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Limits to Growth

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Location: Anjou ,France
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Someone has had a look at the Limits to growth research published in the 1990s and it looks like we are still on track to the big economic melt down

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There are only two responses to these careful, reasoned studies of the rates of resource usage and predictions of what is to come:

(I) Pfffft! Everything is rolling along just fine, what are these pointy-heads getting worried about? A bunch of Chicken Littles.

(II) Aaaauuuuugh! Why is everything falling apart? Couldn't somebody have predicted this? This is another fine mess you've gotten me into.
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Location: FL
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If only there was a way for people to produce food, medicine and energy by mimicking nature, using locally available inputs, and eliminating pollution.
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Location: northwest Missouri, USA
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Upon reading Graham Turner’s follow up work to The Limits of Growth and several related branches from that, I was led to a lengthy report by Raj Patel titled, “The Long Green Revolution.” Like many who even half pay attention to global food issues, I've heard of Patel and upon just a bit of examination of his writing as an activist author, he caught my more undivided attention with his deep acumen of economic, agricultural, historical and sociological interconnectedness especially as it relates to agriculture.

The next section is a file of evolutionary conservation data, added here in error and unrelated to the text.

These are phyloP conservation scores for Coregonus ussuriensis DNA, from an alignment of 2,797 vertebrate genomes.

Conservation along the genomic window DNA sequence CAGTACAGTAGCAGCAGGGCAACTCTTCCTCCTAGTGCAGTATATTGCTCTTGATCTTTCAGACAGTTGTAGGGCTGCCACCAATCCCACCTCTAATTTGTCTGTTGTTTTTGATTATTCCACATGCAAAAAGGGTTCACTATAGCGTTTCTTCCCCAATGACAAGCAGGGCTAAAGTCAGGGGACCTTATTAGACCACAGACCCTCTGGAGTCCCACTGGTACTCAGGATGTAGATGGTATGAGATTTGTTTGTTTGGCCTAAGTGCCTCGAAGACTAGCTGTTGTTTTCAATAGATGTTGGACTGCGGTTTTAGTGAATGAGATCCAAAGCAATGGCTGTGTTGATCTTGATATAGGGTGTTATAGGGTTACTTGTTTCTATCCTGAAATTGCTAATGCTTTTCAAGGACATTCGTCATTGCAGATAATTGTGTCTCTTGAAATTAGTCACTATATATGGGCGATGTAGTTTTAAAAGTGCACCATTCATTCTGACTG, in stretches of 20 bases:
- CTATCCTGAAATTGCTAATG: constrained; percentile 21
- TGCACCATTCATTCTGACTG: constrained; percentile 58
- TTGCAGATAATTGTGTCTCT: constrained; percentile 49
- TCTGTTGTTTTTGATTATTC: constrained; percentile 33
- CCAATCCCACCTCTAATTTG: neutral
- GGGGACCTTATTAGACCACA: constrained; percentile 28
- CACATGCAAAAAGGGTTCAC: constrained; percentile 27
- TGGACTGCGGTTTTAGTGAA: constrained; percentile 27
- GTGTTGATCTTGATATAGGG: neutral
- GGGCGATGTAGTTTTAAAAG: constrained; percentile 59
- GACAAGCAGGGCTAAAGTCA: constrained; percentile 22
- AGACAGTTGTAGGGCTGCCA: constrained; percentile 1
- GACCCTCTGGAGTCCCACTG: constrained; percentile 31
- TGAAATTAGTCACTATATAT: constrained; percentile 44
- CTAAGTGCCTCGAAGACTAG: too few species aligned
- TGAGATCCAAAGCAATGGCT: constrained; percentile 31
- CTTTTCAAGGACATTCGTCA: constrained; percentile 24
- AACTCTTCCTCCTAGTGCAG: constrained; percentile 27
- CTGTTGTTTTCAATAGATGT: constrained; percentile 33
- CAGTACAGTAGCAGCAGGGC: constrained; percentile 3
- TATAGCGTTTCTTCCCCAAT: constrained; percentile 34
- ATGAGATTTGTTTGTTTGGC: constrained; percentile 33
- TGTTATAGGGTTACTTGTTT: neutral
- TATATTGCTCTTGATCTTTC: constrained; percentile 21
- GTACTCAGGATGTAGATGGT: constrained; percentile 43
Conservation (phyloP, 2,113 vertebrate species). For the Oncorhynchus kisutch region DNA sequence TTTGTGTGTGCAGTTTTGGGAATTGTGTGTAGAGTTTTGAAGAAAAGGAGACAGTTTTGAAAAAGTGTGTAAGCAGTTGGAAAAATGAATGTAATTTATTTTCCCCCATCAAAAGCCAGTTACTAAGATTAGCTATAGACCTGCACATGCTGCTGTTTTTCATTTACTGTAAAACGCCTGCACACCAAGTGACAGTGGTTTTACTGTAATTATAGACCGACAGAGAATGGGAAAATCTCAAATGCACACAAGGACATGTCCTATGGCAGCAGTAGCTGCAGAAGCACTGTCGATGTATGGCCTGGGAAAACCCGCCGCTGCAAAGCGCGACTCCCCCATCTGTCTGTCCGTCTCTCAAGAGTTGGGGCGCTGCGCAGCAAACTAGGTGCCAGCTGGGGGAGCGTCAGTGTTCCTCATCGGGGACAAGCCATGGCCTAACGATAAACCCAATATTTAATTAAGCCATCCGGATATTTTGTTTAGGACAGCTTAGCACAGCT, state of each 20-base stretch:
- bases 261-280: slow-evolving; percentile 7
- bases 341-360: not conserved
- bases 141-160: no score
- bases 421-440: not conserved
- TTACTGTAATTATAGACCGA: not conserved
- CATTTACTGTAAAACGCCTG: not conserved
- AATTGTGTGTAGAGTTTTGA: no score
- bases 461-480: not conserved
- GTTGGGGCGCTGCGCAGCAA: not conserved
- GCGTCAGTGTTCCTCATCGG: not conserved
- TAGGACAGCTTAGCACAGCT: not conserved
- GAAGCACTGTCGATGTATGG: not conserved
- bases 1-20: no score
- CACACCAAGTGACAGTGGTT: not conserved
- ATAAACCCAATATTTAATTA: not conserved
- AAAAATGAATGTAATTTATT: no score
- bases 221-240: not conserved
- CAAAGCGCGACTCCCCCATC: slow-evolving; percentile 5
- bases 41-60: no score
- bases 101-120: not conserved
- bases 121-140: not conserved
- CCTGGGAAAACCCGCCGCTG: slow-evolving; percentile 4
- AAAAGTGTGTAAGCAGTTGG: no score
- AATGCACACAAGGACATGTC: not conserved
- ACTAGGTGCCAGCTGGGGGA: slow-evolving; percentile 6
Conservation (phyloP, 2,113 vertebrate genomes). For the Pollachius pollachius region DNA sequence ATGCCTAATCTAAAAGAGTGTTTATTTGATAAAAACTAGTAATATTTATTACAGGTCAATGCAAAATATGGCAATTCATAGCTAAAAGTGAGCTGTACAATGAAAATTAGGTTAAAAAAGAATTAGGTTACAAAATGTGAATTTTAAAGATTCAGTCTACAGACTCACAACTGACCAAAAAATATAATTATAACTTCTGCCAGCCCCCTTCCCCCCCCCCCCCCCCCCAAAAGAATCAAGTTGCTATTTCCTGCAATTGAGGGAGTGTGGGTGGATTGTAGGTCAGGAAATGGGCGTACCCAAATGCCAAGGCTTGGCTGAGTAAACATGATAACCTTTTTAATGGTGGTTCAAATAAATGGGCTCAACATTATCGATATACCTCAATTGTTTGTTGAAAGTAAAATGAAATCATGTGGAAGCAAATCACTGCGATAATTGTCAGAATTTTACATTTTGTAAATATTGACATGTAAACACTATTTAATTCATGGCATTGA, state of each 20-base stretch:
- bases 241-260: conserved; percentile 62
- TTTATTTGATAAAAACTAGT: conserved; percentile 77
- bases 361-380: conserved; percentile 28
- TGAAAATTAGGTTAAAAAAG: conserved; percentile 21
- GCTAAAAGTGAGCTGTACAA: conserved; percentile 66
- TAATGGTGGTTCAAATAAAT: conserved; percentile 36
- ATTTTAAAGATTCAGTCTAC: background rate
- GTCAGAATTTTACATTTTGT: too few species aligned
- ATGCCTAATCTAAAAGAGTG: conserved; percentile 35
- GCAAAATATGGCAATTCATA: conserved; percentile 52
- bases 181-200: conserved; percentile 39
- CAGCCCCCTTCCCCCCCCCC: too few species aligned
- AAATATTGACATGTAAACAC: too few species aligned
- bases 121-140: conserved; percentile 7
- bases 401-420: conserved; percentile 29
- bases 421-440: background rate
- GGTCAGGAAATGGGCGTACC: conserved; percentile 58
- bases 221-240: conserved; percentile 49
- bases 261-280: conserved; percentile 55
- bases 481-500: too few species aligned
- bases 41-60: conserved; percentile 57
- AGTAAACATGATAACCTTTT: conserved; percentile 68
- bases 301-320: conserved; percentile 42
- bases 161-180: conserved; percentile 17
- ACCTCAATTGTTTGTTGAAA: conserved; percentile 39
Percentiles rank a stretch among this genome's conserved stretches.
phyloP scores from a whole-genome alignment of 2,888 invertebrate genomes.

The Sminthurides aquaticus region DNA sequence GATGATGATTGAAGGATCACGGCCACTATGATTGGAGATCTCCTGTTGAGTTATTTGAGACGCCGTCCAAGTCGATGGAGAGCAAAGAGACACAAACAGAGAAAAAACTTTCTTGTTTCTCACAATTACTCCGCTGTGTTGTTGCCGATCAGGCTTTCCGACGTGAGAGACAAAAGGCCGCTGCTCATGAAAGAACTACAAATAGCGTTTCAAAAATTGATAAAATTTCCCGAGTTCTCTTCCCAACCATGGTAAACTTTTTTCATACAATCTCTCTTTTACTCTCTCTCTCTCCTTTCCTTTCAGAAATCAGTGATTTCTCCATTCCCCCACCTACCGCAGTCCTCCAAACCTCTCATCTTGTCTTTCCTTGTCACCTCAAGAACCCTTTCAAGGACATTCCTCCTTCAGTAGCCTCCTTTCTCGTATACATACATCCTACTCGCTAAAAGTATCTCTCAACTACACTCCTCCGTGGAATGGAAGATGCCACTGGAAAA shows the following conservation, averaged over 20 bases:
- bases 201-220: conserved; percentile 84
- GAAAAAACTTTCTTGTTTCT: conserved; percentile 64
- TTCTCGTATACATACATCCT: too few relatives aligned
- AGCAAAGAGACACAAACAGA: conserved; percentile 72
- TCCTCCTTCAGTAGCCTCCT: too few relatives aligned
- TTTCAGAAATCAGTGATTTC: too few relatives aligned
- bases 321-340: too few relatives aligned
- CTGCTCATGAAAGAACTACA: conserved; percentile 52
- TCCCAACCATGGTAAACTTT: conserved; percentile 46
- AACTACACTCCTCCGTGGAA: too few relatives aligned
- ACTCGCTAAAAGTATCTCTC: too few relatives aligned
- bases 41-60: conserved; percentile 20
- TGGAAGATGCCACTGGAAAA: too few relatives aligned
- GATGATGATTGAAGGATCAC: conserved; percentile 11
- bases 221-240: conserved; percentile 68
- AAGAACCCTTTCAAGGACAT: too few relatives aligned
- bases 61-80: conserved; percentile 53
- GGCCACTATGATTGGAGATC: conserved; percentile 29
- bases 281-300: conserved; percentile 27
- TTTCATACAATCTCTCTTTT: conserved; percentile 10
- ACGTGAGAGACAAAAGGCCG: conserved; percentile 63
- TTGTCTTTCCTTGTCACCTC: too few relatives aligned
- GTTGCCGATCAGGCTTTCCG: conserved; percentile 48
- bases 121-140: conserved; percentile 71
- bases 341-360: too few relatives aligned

In the work referenced above published in The Journal of Peasant Studies in 2012, Patel convincingly makes the case that the Green Revolution didn't really end in 1970 but rather has been a continuous and evolving force to today. Nonetheless, some of influence from various sectors are calling for a New Green Revolution. In his refutation, Patel details the misguided and sordid origins of the Green Revolution and through supportive research of others, demonstrates the misinformation, misremembering and outright lies that promulgated the Green Revolution upon the entire world and most egregiously upon poor or landless peoples whom could least afford the forces at play.

If you are looking to understand the deeper economic, political and social factors of what governments and corporations – and most surprisingly, philanthropic foundations – have done to propagate and foster the Green Revolution, this paper is a must. It’s no light reading and I found myself having to reread paragraphs due to the complexity of language and topic. But, frankly, this is an eye opener. One might not agree with everything that Patel purports, but he does provide some insights here that are worth noting.

One giant takeaway for me: I used to view one-time U.S. Secretary of Agriculture Earl Butz (or at least his policies) as one of the greatest evils upon this planet. I've come to learn that Mr. Butz doesn't hold a candle to the crimes to this planet and poor people that the Rockefeller Foundation has committed.

Link to Patel’s paper: http://www.yale.edu/agrarianstudies/foodsovereignty/pprs/Patel%202013.pdf
Patel speaking at Berkeley introduced by Michael Pollan about the Green Revolution: http://youtu.be/AYQeeVPfRoE
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